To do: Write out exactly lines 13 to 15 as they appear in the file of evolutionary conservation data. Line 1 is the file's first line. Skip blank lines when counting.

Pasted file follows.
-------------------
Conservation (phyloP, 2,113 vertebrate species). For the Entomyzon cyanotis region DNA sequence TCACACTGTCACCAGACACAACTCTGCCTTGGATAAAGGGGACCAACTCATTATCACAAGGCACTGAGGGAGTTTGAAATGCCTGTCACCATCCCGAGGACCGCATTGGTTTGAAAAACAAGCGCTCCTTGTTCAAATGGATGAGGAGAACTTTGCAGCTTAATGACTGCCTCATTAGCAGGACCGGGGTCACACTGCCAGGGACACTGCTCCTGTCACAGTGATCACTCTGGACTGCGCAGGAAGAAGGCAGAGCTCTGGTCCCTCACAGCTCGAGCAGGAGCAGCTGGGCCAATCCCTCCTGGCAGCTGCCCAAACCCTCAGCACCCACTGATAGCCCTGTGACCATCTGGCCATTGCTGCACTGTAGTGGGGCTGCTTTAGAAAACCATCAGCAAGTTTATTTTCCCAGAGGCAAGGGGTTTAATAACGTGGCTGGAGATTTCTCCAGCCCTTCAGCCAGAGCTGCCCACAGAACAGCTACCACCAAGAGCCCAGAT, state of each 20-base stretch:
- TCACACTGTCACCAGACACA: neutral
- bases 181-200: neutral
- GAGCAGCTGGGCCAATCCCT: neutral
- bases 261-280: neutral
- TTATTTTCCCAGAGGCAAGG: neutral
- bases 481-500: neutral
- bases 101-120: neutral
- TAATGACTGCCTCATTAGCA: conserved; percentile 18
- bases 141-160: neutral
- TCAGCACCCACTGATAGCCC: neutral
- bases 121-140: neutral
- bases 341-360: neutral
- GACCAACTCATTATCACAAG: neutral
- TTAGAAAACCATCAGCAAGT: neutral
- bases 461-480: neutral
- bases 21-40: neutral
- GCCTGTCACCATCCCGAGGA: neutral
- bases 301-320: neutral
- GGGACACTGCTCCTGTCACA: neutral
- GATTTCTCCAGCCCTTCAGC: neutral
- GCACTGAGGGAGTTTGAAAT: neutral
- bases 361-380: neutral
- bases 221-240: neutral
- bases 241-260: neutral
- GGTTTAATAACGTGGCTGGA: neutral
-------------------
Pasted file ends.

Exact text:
- bases 341-360: neutral
- GACCAACTCATTATCACAAG: neutral
- TTAGAAAACCATCAGCAAGT: neutral